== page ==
I only saw the movie EL TOPO once, and it was a movie that at the time I did not fully appreciate or understand, it was screened at the BFI which was in Brighton, a cinema that is sadly no longer there although he screen is still in place showing MTV to customers of a well known fast food chain, who have their restaurant on the site of the cinema. EL TOPO has been referred to as the first Mid-Night movie, a movie that was never shown before midnight in cinemas, why, Well I think it is because it is such a complex movie that not everyone would appreciate the storyline or the images on screen. As I said I saw the movie just once and came away confused and somewhat dazed, was it a western, was it a religious movie or a fusion of the two, it certainly had the violence of the Spaghetti Western, and the camera angles and way in which it was filmed were very evocative of the Italian made western. EL TOPO is a figure dressed in black, who carries his naked son on his horse behind him, at times carrying an umbrella to shield him from the sun, (shades of A MAN A HORSE AND A GUN). EL TOPO played by the director of the movie, Alejandro Jodorowsky who also composed the score, has superhuman shooting ability and he is persuaded to put this to use avenging the slaughtered inhabitants of a village. He is persuaded by a woman to ride deep into the desert to confront and fight four mystical gunfighters, he leaves his son with a group of monks and rides off to face the gun men. EL TOPO kills all four of them but is then betrayed and wounded finally being dragged into a cave that is inhabited by a community of deformed people, these ask EL TOPO to help them too, they want to escape from the religious fanatics that inhabit the town, so they ask him to help them build a tunnel. Weird, yes, it is, thought provoking, I am still not sure, entertaining, well I don’t think I could say it was really, violent yes, sexual scenes yes, filled with religious references yes to that also, note the dead bodies with Bee hives inside them, as a reference to stories in the old testament.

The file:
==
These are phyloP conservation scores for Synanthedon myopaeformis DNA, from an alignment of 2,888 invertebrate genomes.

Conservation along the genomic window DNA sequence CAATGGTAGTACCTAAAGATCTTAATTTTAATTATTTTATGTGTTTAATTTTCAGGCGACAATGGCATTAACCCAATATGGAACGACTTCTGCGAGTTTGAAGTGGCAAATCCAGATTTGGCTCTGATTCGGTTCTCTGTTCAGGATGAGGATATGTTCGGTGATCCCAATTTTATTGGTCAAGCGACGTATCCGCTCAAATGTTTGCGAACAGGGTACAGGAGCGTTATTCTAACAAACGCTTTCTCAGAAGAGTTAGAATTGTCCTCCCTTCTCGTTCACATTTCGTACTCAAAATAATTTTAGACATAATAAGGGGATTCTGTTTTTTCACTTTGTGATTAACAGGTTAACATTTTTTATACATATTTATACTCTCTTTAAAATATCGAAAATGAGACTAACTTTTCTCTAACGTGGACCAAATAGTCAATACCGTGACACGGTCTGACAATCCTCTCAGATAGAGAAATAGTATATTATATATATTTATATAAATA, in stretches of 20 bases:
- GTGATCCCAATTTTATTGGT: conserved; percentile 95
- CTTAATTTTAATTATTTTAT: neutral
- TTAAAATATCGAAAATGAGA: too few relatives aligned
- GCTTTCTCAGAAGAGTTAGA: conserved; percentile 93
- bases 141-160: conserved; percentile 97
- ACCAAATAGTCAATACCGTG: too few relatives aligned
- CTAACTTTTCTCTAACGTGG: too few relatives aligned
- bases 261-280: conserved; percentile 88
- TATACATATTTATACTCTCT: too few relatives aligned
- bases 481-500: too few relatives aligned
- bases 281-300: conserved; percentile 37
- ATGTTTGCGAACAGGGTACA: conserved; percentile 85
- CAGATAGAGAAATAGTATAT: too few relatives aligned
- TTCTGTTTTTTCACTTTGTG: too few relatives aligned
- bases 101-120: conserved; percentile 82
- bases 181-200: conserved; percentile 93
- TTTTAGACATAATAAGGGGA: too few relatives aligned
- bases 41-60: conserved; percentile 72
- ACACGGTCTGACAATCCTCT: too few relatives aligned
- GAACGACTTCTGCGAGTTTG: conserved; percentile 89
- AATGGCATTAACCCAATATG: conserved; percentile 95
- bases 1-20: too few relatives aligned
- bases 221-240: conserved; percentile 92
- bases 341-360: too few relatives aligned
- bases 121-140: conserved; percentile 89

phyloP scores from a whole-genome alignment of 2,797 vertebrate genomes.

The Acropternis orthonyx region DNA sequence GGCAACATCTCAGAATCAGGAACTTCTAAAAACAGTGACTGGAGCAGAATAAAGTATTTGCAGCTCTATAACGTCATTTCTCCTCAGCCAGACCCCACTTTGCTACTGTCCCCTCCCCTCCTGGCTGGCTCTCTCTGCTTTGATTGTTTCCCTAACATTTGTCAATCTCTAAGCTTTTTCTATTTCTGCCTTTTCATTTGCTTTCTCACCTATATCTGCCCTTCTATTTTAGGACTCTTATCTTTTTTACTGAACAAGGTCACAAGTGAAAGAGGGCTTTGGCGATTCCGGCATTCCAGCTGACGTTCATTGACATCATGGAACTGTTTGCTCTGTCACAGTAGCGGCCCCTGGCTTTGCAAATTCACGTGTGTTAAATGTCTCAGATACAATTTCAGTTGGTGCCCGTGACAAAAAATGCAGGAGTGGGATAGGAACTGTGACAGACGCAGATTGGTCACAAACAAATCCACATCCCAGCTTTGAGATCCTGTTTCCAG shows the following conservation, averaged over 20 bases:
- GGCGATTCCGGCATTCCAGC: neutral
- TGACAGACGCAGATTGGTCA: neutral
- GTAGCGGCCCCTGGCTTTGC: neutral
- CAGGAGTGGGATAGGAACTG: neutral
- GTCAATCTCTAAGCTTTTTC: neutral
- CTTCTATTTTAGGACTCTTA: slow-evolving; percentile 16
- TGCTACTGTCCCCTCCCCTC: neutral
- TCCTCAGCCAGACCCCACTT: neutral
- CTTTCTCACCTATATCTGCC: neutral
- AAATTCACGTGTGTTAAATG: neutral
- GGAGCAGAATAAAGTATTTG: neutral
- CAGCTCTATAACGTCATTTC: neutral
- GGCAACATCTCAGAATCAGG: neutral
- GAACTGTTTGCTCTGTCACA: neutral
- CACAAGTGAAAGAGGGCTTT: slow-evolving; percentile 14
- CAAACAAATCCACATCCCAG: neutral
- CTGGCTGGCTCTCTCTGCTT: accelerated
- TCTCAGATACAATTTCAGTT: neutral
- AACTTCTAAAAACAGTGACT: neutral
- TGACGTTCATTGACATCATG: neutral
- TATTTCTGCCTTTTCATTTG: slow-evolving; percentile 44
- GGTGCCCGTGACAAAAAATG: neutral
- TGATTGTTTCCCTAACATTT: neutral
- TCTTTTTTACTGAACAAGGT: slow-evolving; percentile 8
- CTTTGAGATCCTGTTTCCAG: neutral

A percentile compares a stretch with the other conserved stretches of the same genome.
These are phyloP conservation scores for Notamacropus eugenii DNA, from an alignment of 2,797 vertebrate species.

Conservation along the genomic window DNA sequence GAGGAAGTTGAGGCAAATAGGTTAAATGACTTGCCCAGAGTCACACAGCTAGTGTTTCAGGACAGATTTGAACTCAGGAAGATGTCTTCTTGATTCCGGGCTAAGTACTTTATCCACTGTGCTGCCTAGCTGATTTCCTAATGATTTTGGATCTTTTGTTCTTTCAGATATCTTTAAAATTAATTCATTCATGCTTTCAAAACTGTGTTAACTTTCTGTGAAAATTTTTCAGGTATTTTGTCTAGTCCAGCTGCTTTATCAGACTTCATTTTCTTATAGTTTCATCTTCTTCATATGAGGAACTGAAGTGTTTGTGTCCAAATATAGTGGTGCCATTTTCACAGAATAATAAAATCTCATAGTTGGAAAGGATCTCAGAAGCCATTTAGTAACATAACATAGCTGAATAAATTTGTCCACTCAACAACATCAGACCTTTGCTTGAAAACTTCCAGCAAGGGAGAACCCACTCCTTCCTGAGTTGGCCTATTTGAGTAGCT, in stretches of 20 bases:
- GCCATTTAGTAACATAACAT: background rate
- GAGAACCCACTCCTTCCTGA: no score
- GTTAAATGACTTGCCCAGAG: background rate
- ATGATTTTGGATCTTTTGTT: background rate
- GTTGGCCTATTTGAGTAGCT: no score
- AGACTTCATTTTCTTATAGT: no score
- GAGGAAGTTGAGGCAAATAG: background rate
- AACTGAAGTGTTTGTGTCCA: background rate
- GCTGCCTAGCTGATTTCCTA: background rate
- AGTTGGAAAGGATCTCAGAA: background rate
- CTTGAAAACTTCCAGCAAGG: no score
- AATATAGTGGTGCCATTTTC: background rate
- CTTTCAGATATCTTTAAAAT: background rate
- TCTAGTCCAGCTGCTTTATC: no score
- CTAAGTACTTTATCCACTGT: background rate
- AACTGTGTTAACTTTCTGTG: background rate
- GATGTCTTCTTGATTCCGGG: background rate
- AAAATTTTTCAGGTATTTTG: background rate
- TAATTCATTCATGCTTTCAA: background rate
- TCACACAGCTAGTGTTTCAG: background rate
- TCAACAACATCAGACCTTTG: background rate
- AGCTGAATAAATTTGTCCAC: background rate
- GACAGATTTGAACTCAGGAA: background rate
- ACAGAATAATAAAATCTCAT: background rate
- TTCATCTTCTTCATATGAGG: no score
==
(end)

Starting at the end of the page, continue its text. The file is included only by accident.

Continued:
The movie was given much credence and attained the cult status largely because of John Lennon who was a big fan of the movie and its director. But, because of certain disagreements between the director and the producer EL TOPO was withdrawn from circulation for some 30 years, and if you were lucky enough to see it after the first initial screenings, it was probably via a bootleg video tape. It was partly also due to its withdrawal that the movie attained the status it has. Something similar happened to DJANGO the Franco Nero spaghetti western, which was banned in the UK for many years, before being screened on BBC tv in the 1990’s. Like DJANGO, EL TOPO ‘S reputation preceded it. And it became notorious or infamous before many had even seen it. Thus, giving it an iconic or legendary status. Finally, the movie was given an official release on DVD in 2005 and then was screened in cinemas late in 2007.
The musical score by the director was in many ways just as bizarre as the movie, although there are certain similarities within the score to certain Italian western scores, the use of solo trumpet for example and the utilisation of choir. However there are some interesting cues within the score, that at times have to be given credit for being original and innovative, the composer creates a number of haunting melodies which are performed by conventional film music instrumentation and would not be out of place in any genre of film, there is even the token trumpet track, UNDER THE EARTH track number 2, is typically spaghetti sounding, with cantering timpani acting as a background to the central theme being performed on trumpet and accompanied further by French horn. The soundtrack also contains several quirky up beat tracks that sound very similar to either burlesque or circus music, something that was used in certain spaghetti westerns by the likes of composer Carlo Rustichelli, whether these were effective or popular is another matter. I have to say one track does bare an uncanny resemblance to the music of WALLACE AND GROMIT, but as this was written in 1970, I suppose WALLACE AND GROMIT sounds like EL TOPO. The composer also uses organ at certain points within the score, and his use of choir in cues such as DEATH IS BIRTH bares an uncanny resemblance to the style of both Morricone and Nicolai, Jodorowsky, combining the vocals with warm sounding strings and underlining proceedings with brass. The composer also makes effective use of woodwind and solo guitar. There is no doubt that this is an interesting soundtrack, and even at times breaks into jazz orientated cues, which maybe cold be a nod in the direction of composer Piero Piccioni who incorporated jazz influenced cues into his western scores. If you do not like or understand the movie, the soundtrack is still worth listening to and adding to one’s collection. Check it out on Spotify or I tunes, I am confident that you will be pleasantly surprised.